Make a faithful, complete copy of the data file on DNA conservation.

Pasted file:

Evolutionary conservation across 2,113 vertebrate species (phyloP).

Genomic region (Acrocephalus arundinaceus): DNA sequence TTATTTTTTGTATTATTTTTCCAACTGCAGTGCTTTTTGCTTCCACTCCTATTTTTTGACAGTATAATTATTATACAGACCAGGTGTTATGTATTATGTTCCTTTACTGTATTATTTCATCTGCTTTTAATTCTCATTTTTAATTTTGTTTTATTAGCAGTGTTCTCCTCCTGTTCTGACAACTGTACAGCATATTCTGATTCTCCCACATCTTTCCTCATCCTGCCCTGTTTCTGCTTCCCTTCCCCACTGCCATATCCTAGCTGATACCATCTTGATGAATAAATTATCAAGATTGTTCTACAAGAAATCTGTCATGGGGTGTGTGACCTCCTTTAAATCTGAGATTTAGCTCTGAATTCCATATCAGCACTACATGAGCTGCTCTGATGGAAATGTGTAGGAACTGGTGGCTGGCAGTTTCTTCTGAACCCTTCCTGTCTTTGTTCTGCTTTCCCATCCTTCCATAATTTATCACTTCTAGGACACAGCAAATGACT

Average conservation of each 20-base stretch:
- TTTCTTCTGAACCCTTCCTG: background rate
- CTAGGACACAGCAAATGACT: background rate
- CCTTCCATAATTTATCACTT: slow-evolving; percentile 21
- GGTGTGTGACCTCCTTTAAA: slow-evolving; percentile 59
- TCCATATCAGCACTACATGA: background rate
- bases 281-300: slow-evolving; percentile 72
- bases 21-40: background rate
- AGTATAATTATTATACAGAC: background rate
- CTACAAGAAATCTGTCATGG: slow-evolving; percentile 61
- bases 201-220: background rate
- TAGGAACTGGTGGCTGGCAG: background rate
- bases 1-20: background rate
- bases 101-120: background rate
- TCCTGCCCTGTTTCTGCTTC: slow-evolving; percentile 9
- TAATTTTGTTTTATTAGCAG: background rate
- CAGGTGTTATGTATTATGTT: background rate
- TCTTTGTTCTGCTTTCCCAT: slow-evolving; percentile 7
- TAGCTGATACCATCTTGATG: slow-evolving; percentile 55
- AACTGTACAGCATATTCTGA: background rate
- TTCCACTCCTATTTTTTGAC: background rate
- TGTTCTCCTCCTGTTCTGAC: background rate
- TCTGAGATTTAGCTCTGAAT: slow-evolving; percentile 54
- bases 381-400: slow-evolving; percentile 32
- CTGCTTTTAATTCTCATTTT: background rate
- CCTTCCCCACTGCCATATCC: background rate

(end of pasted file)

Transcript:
Evolutionary conservation across 2,113 vertebrate species (phyloP).

Genomic region (Acrocephalus arundinaceus): DNA sequence TTATTTTTTGTATTATTTTTCCAACTGCAGTGCTTTTTGCTTCCACTCCTATTTTTTGACAGTATAATTATTATACAGACCAGGTGTTATGTATTATGTTCCTTTACTGTATTATTTCATCTGCTTTTAATTCTCATTTTTAATTTTGTTTTATTAGCAGTGTTCTCCTCCTGTTCTGACAACTGTACAGCATATTCTGATTCTCCCACATCTTTCCTCATCCTGCCCTGTTTCTGCTTCCCTTCCCCACTGCCATATCCTAGCTGATACCATCTTGATGAATAAATTATCAAGATTGTTCTACAAGAAATCTGTCATGGGGTGTGTGACCTCCTTTAAATCTGAGATTTAGCTCTGAATTCCATATCAGCACTACATGAGCTGCTCTGATGGAAATGTGTAGGAACTGGTGGCTGGCAGTTTCTTCTGAACCCTTCCTGTCTTTGTTCTGCTTTCCCATCCTTCCATAATTTATCACTTCTAGGACACAGCAAATGACT

Average conservation of each 20-base stretch:
- TTTCTTCTGAACCCTTCCTG: background rate
- CTAGGACACAGCAAATGACT: background rate
- CCTTCCATAATTTATCACTT: slow-evolving; percentile 21
- GGTGTGTGACCTCCTTTAAA: slow-evolving; percentile 59
- TCCATATCAGCACTACATGA: background rate
- bases 281-300: slow-evolving; percentile 72
- bases 21-40: background rate
- AGTATAATTATTATACAGAC: background rate
- CTACAAGAAATCTGTCATGG: slow-evolving; percentile 61
- bases 201-220: background rate
- TAGGAACTGGTGGCTGGCAG: background rate
- bases 1-20: background rate
- bases 101-120: background rate
- TCCTGCCCTGTTTCTGCTTC: slow-evolving; percentile 9
- TAATTTTGTTTTATTAGCAG: background rate
- CAGGTGTTATGTATTATGTT: background rate
- TCTTTGTTCTGCTTTCCCAT: slow-evolving; percentile 7
- TAGCTGATACCATCTTGATG: slow-evolving; percentile 55
- AACTGTACAGCATATTCTGA: background rate
- TTCCACTCCTATTTTTTGAC: background rate
- TGTTCTCCTCCTGTTCTGAC: background rate
- TCTGAGATTTAGCTCTGAAT: slow-evolving; percentile 54
- bases 381-400: slow-evolving; percentile 32
- CTGCTTTTAATTCTCATTTT: background rate
- CCTTCCCCACTGCCATATCC: background rate